I read that in France at the time of the French revolution, the monarch did not have the power to impose taxes on his will alone. Rather he had to call a meeting of the Estates General which would then pass his proposal for new taxes. Is this correct ?

But the last meeting of the estates general was called in 1614. Does it mean that no tax laws were changed for almost 175 years! Were there any other reasons that compelled the Estates General meeting.

1 Answer 1


The reason for the meeting was finance. I don't have that research to hand, but France was absolutely screwed for finance. They had a structural deficit and had tried everything (including inventing entirely new and fantastic monetary systems, firing successive finance ministers, etc.) There wasn't a mechanism to levy new taxes or to change the allocation of existing taxes. It had been tried, and internal inertia and hostile stakeholders had ruined the effort (Imagine that every bureaucrat in France was Ted Cruz).

update in response to comments. The King could declare a new tax, but unless he went door to door to collect it, he would receive no tax revenue. Tax collectors performed the function their fathers did, in the way their fathers did, and distributed the revenue the way their fathers did. The tax collector didn't work for an institution, he held a sinecure, and there was no real way to remove him from office. (which had something to do with the levels of corruptions which are unimaginable to modern students.) Every tax collector, every judge, every magistrate, every gendarme, every minor elected official had their own version of how the government was supposed to work. (actually they had two - one they paid lip service to, and one they actually carried out day to day.) If the King declared "Water is wet", the entrenched bureaucracy of these street level bureaucrats would interpret that as "The King has declared that water is wet, and in accordance with my ancient prerogatives and the authority of my office, I interpret that to mean that I should have more jam on my bread!". And there wasn't anyone in the whole country that could disagree. The king could dismiss you from his presence, and might be able to dismiss you from a top level office, but he didn't control enough offices in the country to make a difference. It was "personal rule" not just because he ruled without governance, but because the limit of his authority was the limit of his personal influence.

There is an excellent source (I've lost the title and reference, but the paper made a deep impression on me) about efforts to reform the French Salt Tax. Can anyone recall?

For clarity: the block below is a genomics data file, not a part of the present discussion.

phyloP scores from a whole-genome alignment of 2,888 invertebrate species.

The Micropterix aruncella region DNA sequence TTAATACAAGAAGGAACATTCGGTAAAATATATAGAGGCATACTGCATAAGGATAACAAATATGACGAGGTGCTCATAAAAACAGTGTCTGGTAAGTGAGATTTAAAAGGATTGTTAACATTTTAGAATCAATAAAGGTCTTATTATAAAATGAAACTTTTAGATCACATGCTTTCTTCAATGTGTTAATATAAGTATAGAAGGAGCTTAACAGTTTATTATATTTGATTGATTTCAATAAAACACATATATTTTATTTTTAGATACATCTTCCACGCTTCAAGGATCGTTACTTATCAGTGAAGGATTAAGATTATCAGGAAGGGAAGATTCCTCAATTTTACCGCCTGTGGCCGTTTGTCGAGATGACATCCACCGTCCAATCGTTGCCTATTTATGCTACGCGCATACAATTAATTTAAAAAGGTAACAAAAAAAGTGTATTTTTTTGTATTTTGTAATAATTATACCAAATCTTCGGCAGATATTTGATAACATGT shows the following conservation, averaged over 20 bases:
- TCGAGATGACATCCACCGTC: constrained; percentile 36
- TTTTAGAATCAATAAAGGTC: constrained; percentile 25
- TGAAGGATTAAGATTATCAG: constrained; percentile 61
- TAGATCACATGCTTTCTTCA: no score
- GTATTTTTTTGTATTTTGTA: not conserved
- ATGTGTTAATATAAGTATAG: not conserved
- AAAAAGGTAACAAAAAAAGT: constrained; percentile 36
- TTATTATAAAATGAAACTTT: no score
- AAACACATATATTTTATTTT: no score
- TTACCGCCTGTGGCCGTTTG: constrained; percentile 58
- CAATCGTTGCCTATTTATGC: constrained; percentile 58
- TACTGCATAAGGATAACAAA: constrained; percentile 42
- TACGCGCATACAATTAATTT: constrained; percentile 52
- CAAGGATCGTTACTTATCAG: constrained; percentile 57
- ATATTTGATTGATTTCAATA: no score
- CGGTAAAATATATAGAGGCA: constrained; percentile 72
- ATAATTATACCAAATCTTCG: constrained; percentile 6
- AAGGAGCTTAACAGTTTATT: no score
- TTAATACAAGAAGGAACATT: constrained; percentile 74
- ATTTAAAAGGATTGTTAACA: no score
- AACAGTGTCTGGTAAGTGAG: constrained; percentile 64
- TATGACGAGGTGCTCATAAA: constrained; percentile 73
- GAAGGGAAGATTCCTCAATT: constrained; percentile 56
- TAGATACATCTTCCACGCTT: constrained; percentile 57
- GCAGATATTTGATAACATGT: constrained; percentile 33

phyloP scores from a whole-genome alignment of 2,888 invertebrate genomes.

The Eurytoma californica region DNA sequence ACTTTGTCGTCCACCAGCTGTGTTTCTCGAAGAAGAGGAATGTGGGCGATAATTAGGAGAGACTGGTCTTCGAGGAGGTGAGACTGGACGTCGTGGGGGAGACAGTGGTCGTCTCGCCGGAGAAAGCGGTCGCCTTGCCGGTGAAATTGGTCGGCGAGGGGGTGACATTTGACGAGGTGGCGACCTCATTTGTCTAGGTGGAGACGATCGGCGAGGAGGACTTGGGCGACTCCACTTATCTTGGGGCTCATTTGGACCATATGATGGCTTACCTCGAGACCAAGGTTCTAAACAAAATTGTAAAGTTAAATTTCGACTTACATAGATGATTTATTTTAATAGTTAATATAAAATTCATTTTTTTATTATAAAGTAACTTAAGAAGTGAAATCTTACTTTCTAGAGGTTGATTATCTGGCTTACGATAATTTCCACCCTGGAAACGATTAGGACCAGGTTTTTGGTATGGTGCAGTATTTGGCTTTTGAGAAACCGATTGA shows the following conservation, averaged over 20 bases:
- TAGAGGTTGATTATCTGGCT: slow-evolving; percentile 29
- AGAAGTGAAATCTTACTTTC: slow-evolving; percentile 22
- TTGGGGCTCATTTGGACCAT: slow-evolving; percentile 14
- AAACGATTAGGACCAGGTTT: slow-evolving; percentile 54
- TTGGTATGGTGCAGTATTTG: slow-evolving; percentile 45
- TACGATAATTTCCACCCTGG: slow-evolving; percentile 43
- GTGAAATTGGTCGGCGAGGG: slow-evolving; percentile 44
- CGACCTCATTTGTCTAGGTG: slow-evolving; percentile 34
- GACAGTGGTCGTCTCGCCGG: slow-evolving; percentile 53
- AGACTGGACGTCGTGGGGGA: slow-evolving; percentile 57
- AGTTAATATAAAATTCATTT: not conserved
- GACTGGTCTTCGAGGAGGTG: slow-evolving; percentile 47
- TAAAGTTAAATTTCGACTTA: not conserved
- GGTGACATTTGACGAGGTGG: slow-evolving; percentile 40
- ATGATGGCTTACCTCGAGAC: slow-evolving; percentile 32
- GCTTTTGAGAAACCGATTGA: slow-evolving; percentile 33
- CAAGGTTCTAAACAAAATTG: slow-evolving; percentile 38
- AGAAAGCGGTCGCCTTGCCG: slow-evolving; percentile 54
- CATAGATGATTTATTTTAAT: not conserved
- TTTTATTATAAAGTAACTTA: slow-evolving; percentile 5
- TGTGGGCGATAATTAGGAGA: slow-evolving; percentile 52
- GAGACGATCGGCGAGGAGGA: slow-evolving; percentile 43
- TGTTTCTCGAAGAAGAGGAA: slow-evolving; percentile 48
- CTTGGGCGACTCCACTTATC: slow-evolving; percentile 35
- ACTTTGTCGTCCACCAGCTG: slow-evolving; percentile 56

France didn't have the equivalent of a constitution, or a real legislative branch. France had a perplexing combination of absolute personal rule combined with entrenched customs that could not be altered by any known mechanism.

If I remember correctly, the Estates General was called as a "Hail Mary" play - get the largest possible buy in to the emergency measures necessary to keep the country from disintegrating into anarchy.

Additional resources provided by the redoubtable @LangLangC

  • France and the Failure to Modernize Macroeconomic Institutions provides a bit more context for the assertions I've made above - two quick examples:

    Further complicating matters was the ability of regions, groups and individuals to obtain tax exemptions. Over time, this patchwork quilt of taxation produced a sense of general inequity in the tax burden and resistance to the imposition of new taxes or reduction in tax privileges. The ability of the Crown to gain new taxation was hindered by the absence of a national representative institution that could grant new taxes legitimacy. Furthermore, the tax collection system was operated by contractors who had considerable autonomy.


The ceremony of enregistrement was required to legitimize a monarch’s edicts, making them enforceable at law throughout the kingdom.

Which is a tightly packed clue to the failure of governance that created the need to summon the Estates General.

  • So, as I understand it, the monarch must have had powers to make changes on his own (it might have been done in the past) but here was an extraordinary situation where the changes required were impossible to push without agreement with the estates.
    – Vivek
    Jan 14, 2014 at 6:27
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    Whether they had a written, formal one or not, France had enough of one to keep the king from getting his tax without calling the Estates. He thus was using the equivalent of France's constitutional framework, just as in England the kings would have to summon Parliament for such a purpose. After Charles II, in England Parliament gave itself the ability to call itself and thus became a permanent fixture in governance. Before that, if the king could scrounge money elsewhere he could keep them out of it.
    – Oldcat
    Jul 10, 2015 at 20:50
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    @Oldcat, these are good points. I disagree with your conclusion, but I think the points you raise should be considered and discussed. I'm not sure that I am competent to discuss the point, but I am confident that it wouldn't fit in the comments section. The distinction between constitutionalism and absolutism, statutory and customary law may not even be appropriate to H:SE. All that said, you raise some very good points.
    – MCW
    Jul 10, 2015 at 23:16
  • A bit vague to go on. If the paper isn't hdl.handle.net/10419/94249 search.proquest.com/docview/1296483383 or jstor.org/stable/10.1086/323656 I'd want more details about what it was that made such a deep impression on you? Oct 23, 2019 at 11:13

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